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Charli Howard / All Woman Project

Interview 22.02.17

Photography Heather Hazaan Fashion Calvy Click Words Katy Lassen

Charli Howard is a model and co-founder of the All Woman Project, a foundation she set up with fellow model Clementine Desseaux, to promote diversity and body positivity in women and girls. Their campaign of beautiful styled images showcases a broad range of women, in age, ethnicity and size and is totally photo-shop free. We talk to Charli about her experiences as a model and what inspired the All Woman Project.

Charli Howard

Tell me more about the All Woman Project and how you came together with Clementine to found it. 

We met via our agency – Clem is on the plus-size board, whilst I was on the main board (now I’m on both the main and plus board because of my measurements). We discussed how we never saw models of our sizes star together in the same campaigns, and questioned why we were segregated. So we decided we’d create our own campaign and do something about it!

What has been the response from the fashion industry to the project?

It’s been so positive – so much more positive than we ever expected. It’s great because the industry is filled with the people we wanted to notice it the most. 

I find that fashion has a tendency to report body positive movements, agree more needs to be done to improve diversity but then nothing else happens. A feature about AWP is just as likely to be near a story about getting in shape as it is to be sitting next to another shoot with a skinny white girl in it. What do you think needs to change and do you believe it will?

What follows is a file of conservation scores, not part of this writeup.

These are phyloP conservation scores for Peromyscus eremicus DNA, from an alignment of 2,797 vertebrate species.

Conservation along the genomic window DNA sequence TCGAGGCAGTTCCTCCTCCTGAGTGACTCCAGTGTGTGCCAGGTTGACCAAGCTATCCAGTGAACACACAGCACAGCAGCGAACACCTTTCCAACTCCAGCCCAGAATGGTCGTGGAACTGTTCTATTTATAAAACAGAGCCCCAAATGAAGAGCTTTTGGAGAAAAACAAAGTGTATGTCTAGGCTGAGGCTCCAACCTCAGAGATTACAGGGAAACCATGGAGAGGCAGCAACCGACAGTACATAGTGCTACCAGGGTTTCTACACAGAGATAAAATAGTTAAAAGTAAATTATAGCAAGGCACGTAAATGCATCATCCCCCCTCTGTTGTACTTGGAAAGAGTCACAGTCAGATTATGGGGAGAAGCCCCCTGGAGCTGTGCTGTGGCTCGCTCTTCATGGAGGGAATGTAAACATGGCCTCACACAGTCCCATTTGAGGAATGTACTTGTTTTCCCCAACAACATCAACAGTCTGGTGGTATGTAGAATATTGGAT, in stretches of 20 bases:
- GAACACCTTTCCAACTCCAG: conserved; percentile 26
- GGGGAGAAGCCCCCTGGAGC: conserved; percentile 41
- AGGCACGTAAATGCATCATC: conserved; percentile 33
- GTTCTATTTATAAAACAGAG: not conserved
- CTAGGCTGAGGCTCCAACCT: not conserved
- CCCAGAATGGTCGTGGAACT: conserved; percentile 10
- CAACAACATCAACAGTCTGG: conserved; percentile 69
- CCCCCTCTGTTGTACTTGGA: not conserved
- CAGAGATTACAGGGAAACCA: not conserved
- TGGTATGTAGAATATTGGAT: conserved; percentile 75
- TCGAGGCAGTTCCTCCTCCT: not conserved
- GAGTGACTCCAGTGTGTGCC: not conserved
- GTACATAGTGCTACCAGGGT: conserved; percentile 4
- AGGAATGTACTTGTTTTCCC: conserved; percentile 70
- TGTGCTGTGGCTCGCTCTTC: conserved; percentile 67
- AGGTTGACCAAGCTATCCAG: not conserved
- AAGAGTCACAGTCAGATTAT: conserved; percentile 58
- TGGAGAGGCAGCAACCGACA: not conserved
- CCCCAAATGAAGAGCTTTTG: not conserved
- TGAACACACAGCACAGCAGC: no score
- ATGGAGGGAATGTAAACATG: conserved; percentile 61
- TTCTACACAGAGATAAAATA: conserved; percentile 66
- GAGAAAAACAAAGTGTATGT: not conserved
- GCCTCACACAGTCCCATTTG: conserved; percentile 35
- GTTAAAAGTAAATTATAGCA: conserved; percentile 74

The term ‘body positive’ is definitely a buzz word right now and a trend. People know it causes a stir in the media so they’ll use a plus-size model to sell a product, when in reality it should just be the norm. There are so many beautiful girls being overlooked because of their size, and it’s so unfair. If I’d had role models like Ashley Graham growing up, I swear I wouldn’t have felt as insecure as I did. All we want to do with the All Woman Project is to show that girls of ALL sizes can model together, and look beautiful doing so. It’s not a difficult concept, yet it’s always made out to be.

There may be enthusiasm to shoot bigger girls in high end fashion (we want to!) but sample sizes are a big problem when it comes to sourcing clothes. The sizes of samples range from tiny to small and there is very little a stylist or editor can do. Do you think there is an appetite for change from designers and fashion PRs? In the end these are the people who need to be convinced. Isn’t it up to everyone to make that change? It starts from the core and needs to work it’s way out. 

Well I studied pattern-cutting at the London College of Fashion and I distinctly remember having ONE class (for the entirety of my degree) about how to cut bigger sizes. That was it. The sample size for us was a UK 10, whereas I know at other fashion colleges, they are often smaller. Pattern-cutting is so time consuming that you just want to cut it at the size you’re given. But yes, I agree it starts from the core of the industry. Designers can hire girls of different sizes; agencies can hire bigger girls. Being bigger does not make you any less worthy of fashion, so we need to disassociate the term ‘plus’ with that.

What do you think of the term plus size?